Check out our friend Dr. Kevin McGrew's blog about ADHD and brain connectivity. In it, he explores the science behind white matter connections and how it affects children with ADHD. Read more information on ADHD and several other neurological conditions, research and interesting science over on www.brainclock.net.
Attention disorders are on the rise in America. With so many kids being medicated for ADHD, what is the likelihood that there is another attention disorder actually at play? Some researchers think it very likely; in fact, many think that millions of kids are misdiagnosed. Read more to find out about a new condition, sluggish cognitive tempo (SCT).
Gamification. Surely, some out there have heard this new buzz word, but what is it all about? Well, maybe you hadn't noticed, but everything around you has become a game. Your cell phone is pre-loaded with several games. Perhaps Angry Birds or Candy Crush Saga sound familiar? Your children have probably been trying to convince you to buy the newest Playstation, Xbox or Nintendo. Even shopping has become a game with apps like ShopKick. So what does all this mean for your child's brain? Is the bombardment of flashing screens doing more harm than good? Read more to find out.
"Restless Mind, Restless Body," a study published in the December edition of the Journal of Experimental Psychology: Learning, Memory, and Cognition (Seli et al), shows a correlation between sustained focus and the ability to control secondary motor movement, like sitting still during a lecture.
Twenty year old National Institute of Mental Health study on ADHD treatment called into question! New research suggests that combination of behavior therapy and medication may ultimately provide best overall results for children with ADD/ADHD.
Meet Tara Sherer, our Provider of the Month. Tara has been an educator for 30 years, and became a certified Interactive Metronome® (IM) Provider in order to provide a drug free option for students struggling in school. Now, she is helping children with ADD and ADHD succeed with the help of IM Universe.
Wow, did you ever think you would hear those words come out of your child with ADHD’s mouth? Homework tends to be a struggle with our kids affected by ADHD. Afterschool can be rough in general, as they have held it together all day long in school, and then there is the issue of their medication wearing off around that time. No matter what, homework tends to stretch into the evening hours as you work with your child to get all of their homework done. This is such a bad cycle, as then the kids don’t have time to go outside and play or to just be a kid!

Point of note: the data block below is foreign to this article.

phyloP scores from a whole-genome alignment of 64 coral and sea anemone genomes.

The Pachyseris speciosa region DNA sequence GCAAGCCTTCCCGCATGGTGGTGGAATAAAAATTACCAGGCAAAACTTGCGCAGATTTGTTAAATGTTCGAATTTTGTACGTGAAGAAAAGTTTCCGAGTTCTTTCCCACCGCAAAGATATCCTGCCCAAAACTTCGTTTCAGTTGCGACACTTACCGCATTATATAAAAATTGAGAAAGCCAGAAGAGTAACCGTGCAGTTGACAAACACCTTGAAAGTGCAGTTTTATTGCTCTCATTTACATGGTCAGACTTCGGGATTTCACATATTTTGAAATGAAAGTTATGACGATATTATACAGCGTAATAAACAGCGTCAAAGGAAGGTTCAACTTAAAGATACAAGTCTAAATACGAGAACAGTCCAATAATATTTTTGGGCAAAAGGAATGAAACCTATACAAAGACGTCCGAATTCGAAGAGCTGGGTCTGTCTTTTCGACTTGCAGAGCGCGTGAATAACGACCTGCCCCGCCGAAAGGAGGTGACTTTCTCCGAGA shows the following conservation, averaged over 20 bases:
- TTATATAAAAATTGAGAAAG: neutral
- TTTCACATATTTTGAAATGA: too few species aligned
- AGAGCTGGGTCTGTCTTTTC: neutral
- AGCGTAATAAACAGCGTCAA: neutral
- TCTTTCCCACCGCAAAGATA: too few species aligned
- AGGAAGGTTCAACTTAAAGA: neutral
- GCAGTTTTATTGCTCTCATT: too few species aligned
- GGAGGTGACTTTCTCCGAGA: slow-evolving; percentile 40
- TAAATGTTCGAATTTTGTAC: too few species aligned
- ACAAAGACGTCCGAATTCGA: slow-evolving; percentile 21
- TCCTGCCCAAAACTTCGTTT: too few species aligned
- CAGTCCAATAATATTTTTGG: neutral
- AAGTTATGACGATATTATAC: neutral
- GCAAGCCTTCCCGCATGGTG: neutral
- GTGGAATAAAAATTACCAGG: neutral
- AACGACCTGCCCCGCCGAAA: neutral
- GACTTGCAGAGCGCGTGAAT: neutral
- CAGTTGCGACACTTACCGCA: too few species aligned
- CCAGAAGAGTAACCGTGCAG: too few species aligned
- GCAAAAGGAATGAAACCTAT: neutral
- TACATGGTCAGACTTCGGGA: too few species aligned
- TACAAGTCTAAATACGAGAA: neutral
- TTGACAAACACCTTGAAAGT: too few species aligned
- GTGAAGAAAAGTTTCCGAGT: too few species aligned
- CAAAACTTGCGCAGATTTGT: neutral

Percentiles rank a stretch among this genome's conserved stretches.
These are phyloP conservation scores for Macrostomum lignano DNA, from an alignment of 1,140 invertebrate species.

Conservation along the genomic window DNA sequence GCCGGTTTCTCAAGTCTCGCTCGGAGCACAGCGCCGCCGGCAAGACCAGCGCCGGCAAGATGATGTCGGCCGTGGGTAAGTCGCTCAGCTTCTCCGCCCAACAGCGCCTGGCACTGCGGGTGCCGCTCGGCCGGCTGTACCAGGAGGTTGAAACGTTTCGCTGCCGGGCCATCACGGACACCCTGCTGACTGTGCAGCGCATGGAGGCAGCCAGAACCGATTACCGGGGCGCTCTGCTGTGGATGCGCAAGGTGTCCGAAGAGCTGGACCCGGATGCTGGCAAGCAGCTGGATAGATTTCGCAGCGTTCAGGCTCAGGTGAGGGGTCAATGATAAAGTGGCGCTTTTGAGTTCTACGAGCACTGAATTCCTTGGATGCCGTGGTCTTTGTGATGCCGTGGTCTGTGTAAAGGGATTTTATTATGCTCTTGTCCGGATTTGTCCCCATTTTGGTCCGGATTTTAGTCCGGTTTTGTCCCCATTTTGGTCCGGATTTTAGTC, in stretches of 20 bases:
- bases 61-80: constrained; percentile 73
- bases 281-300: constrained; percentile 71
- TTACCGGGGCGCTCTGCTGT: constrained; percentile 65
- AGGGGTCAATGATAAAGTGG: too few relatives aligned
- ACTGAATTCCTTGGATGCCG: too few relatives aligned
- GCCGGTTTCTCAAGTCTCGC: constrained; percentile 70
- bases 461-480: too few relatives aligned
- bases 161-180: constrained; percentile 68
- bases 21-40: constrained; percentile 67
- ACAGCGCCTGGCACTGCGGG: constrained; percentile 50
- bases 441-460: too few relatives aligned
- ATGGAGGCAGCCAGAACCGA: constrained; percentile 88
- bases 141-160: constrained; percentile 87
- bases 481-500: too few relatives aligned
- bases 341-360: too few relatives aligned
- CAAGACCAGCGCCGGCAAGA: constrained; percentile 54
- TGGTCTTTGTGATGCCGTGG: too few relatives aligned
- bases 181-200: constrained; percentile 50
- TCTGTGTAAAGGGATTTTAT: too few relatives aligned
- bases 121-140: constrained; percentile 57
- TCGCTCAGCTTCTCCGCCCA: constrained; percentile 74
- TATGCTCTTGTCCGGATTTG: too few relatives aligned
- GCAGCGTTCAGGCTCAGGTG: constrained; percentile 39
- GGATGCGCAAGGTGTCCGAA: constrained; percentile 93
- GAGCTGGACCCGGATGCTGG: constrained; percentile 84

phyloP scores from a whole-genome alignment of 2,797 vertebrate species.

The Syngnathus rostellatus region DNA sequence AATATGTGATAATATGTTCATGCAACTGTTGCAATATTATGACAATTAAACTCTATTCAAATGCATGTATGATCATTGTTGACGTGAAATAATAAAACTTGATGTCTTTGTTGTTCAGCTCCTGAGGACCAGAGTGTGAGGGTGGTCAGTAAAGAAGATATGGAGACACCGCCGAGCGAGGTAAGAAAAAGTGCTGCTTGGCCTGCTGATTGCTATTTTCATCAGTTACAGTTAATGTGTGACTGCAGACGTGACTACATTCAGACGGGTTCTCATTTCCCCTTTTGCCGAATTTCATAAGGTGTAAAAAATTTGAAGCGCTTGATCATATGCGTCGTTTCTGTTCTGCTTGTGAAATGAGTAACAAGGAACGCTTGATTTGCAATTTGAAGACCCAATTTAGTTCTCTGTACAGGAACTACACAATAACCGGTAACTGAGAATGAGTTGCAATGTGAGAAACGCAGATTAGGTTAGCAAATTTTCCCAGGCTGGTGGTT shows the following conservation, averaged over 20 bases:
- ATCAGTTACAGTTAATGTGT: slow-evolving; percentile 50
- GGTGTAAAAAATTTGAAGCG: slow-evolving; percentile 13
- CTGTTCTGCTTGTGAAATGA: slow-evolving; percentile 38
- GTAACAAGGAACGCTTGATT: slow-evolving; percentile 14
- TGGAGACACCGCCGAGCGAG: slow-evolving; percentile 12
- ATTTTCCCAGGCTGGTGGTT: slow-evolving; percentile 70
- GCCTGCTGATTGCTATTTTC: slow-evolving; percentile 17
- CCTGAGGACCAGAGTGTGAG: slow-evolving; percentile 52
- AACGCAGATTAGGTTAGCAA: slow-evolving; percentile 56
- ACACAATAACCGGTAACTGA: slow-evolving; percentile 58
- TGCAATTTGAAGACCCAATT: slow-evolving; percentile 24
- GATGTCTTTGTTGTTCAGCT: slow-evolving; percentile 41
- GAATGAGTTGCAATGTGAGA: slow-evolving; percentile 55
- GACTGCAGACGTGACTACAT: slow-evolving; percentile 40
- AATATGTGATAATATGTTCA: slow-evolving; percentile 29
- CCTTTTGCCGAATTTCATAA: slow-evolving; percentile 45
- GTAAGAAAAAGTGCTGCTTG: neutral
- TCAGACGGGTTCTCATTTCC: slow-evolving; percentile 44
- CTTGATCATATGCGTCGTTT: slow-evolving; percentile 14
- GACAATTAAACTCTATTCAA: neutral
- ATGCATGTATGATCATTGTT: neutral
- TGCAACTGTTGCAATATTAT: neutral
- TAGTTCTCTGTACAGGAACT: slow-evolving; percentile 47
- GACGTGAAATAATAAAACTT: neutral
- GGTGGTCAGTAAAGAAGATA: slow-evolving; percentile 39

A recent study by the Kennedy Krieger Institute (2011) showed that areas of the brain that control thinking and motor skills are different (smaller) in children with ADHD compared to other children. The specific regions of the brain that were mentioned are known to be involved in mental timing. Mental timing (AKA timing in the brain) is vital for many of our thinking skills and for good motor coordination. Studies have shown that timing in the brain is disrupted in children and adults with ADHD, leading to problems with focus, other cognitive abilities, and motor skills. Interactive Metronome, a patented non-medical treatment for ADHD, is the ONLY program that simultaneously works on thinking AND motor skills by specifically addressing and improving the areas of the brain responsible for mental timing.
Kennedy Krieger Institute (2011, June 10). Brain imaging study of preschoolers with ADHD detects brain differences linked to symptoms.
Molly, a 10-year-old 5th grader, had a recent diagnosis that included ADHD, and she was said to be showing signs of High Functioning Autism. Molly’s mother noticed that her daughter would regularly forget things at home and school, and was unable to keep her belongings organized. She had trouble focusing, and even doing the smallest amount of homework was a daily battle. When a school test was over, she would regularly forget most of what she had worked so hard to learn.
As Molly moves into her junior high school years, she would be required to memorize more writing and reading, and Molly’s mother was anxious that she could only spend limited time assisting Molly with her studies. She wondered how her daughter would make her way through this seemingly overwhelming challenge.
When Molly’s mother saw the Interactive Metronome (IM) website, she read the content with a certain level of suspicion and doubt, but as a parent who wanted to do whatever she could to help Molly and lessen her frustrations, she decided to give IM a try...